We were asked to review a proofreading course student’s job application the other day. Their cover letter was 529 words!
Many employers would be put off if they received something this long, even if it did list some amazing skills and experiences. We tell our proofreading course students that a good cover letter should make an employer say: “Wow!”, rather than: “Crikey, do I really have to plough through this?”
We advise that 120 words are plenty, especially if you are applying for a job in proofreading, copywriting, media or journalism. Employers will expect you to have a brief, focused writing style, and expect to see evidence of this in your application.
The same applies to your CV. Slabs of text are off-putting, so you may have to group some of your internships / stories / experiences together rather than list them individually. Or even better, create a page on your blog that deals with your CV in a little more depth.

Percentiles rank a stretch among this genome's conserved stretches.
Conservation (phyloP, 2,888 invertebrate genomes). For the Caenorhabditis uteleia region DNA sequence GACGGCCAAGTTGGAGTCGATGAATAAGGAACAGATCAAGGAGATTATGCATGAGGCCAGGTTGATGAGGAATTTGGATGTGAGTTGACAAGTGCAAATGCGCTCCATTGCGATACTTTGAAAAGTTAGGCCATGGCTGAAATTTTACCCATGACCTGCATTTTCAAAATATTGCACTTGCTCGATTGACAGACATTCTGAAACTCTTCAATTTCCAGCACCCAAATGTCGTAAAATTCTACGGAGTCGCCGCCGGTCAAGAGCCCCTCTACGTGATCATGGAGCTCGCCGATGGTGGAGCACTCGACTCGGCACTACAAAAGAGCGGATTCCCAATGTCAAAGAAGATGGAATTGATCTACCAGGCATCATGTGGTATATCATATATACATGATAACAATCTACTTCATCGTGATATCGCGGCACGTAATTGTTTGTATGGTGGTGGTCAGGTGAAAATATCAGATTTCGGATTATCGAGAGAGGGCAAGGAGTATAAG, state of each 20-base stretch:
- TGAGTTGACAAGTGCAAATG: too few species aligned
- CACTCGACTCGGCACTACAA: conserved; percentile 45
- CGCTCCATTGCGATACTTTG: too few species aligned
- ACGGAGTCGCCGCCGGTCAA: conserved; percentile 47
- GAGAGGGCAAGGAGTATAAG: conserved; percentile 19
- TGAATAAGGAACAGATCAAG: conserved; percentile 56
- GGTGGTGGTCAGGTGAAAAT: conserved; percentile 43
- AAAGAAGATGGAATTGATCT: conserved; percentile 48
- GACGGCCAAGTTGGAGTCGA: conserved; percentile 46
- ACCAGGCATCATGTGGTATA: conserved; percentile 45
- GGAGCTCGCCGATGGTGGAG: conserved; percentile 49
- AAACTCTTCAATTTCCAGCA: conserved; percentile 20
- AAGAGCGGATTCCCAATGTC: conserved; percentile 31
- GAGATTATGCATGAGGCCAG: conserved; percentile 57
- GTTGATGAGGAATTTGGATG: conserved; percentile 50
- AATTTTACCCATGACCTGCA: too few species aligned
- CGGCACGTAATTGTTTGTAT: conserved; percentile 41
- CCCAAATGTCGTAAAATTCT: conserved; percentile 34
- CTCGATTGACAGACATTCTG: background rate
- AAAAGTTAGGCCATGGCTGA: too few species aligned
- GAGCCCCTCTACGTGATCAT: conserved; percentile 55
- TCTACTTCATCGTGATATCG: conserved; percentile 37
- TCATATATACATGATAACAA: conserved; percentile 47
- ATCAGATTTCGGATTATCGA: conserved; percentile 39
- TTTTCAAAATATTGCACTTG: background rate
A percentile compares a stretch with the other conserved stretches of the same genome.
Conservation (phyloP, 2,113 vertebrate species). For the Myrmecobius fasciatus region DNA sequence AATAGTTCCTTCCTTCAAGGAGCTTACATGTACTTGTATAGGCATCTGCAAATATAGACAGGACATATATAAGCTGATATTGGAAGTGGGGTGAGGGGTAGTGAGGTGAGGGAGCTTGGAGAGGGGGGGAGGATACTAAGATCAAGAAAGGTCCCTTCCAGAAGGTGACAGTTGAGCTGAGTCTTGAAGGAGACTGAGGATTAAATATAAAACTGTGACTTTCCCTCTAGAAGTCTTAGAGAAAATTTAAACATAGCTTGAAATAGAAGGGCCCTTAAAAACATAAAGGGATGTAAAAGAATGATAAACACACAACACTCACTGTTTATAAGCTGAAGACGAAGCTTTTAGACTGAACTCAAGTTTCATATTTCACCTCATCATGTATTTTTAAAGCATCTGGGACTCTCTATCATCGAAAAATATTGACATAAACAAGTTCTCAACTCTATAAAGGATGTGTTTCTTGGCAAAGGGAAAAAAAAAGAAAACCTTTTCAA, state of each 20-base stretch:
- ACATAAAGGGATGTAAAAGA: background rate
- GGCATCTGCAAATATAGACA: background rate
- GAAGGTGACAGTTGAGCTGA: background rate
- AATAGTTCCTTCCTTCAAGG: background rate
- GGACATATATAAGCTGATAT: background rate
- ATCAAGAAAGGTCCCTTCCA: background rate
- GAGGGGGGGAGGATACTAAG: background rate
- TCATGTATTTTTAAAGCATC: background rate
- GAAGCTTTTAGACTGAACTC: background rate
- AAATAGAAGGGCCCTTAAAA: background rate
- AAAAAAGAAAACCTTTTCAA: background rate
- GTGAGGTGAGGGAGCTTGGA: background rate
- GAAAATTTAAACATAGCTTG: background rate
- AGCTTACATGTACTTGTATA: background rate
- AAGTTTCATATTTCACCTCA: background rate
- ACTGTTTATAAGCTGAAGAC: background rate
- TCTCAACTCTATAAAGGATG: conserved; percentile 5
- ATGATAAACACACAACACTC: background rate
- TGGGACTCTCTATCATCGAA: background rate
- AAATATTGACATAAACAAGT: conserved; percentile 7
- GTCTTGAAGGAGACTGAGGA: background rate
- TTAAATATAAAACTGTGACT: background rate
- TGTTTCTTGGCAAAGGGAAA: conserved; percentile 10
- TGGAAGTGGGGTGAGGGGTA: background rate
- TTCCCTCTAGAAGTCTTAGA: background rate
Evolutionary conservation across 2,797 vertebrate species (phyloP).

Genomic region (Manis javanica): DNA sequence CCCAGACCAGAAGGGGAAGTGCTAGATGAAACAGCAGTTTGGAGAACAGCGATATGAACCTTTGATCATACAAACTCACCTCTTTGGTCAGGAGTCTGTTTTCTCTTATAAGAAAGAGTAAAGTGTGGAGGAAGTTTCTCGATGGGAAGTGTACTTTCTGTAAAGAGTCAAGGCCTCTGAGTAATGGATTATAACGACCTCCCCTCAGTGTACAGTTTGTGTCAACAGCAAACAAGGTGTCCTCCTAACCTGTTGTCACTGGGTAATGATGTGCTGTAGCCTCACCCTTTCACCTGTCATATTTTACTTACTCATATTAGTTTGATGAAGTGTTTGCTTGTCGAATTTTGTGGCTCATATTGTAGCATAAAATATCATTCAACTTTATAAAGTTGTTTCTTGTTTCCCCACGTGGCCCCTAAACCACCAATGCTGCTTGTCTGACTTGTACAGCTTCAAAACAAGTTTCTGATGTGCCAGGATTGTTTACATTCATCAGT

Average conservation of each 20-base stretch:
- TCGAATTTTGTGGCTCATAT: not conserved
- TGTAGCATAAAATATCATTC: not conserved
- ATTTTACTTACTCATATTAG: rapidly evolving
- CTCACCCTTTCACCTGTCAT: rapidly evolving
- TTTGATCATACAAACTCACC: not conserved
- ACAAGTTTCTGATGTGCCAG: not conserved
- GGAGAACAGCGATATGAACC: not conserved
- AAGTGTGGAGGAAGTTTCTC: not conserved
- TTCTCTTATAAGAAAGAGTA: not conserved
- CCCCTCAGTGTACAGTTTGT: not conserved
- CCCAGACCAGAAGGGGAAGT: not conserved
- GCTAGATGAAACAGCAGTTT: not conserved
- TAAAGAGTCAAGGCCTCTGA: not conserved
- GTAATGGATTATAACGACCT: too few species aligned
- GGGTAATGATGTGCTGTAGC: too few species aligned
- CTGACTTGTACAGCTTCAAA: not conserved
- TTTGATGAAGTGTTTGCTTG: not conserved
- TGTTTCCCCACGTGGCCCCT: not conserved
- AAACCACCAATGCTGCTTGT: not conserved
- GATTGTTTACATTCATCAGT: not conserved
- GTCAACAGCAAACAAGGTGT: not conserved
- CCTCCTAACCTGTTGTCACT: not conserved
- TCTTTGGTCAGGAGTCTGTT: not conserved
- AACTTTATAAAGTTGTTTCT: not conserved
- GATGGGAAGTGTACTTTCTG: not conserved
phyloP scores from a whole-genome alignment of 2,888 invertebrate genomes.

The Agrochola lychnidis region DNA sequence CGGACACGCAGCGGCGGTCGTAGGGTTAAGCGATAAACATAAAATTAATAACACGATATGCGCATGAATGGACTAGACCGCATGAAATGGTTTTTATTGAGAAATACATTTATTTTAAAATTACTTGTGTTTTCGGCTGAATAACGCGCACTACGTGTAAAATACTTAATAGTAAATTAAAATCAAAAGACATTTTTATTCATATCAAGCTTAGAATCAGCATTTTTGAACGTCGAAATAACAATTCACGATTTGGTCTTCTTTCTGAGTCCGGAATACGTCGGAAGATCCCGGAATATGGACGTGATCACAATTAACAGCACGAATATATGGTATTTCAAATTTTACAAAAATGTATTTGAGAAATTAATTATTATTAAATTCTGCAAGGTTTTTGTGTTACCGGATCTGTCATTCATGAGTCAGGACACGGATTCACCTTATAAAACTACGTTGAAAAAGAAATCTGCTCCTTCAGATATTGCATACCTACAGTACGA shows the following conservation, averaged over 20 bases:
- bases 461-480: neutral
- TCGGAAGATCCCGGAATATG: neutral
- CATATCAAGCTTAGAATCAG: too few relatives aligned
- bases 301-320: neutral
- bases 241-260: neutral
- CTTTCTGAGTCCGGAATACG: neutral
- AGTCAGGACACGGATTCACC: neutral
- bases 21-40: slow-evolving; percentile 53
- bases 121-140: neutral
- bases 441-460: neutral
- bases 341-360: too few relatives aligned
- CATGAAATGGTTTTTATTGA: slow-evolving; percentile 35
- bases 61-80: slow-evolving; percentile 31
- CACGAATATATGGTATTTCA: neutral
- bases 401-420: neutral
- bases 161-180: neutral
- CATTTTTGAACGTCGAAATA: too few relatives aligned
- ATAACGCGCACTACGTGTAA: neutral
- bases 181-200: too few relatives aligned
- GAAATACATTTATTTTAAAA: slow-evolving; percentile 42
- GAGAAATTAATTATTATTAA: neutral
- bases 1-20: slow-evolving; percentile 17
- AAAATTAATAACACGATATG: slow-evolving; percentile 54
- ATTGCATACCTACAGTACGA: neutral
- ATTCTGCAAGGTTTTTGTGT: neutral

Remember, you will be up against people with strong creative and design skills. You may beat them hands down in terms of experience, but you need to match them in terms of design, content and presentation.
The design of your CV is equally important when you are applying for jobs in media, communications and proofreading.
You must be prepared to spend several days getting your CV and cover letter right. You may need to produce up to four drafts before you arrive at a final version that is up to standard.
That might sound daunting, but your CV and cover letter are the most important things you will ever write.
And if you can not be bothered to put in the effort, the job will simply go to someone who can.
See our proofreading courses